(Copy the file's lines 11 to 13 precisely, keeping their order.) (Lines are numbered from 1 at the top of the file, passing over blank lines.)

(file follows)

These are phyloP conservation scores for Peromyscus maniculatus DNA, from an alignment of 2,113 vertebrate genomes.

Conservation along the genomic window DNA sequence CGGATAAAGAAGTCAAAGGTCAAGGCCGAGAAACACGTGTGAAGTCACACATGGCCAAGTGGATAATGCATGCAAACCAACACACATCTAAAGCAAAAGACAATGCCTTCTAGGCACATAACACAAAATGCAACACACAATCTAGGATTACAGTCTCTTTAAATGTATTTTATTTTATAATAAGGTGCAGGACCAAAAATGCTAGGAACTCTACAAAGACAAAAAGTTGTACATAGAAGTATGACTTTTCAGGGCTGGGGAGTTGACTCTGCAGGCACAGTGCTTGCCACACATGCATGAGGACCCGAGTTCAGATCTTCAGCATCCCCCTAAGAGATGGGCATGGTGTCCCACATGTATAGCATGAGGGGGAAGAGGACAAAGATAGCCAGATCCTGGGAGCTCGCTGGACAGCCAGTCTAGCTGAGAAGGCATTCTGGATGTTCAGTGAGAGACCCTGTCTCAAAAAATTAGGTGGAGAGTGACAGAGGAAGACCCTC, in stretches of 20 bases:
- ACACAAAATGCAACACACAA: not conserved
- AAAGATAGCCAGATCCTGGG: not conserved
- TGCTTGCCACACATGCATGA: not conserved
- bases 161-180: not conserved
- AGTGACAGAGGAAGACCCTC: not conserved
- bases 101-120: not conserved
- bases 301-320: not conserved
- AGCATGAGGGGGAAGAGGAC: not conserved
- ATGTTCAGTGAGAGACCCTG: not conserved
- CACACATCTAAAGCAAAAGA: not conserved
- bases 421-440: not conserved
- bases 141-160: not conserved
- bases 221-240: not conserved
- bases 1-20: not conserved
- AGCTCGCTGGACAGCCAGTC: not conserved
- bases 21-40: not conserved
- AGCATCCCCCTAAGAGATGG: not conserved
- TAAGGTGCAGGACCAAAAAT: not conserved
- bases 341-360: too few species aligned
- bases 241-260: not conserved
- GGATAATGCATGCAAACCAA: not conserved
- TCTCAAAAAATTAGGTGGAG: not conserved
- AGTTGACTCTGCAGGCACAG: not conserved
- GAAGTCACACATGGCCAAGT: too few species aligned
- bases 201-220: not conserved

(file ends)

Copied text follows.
- ATGTTCAGTGAGAGACCCTG: not conserved
- CACACATCTAAAGCAAAAGA: not conserved
- bases 421-440: not conserved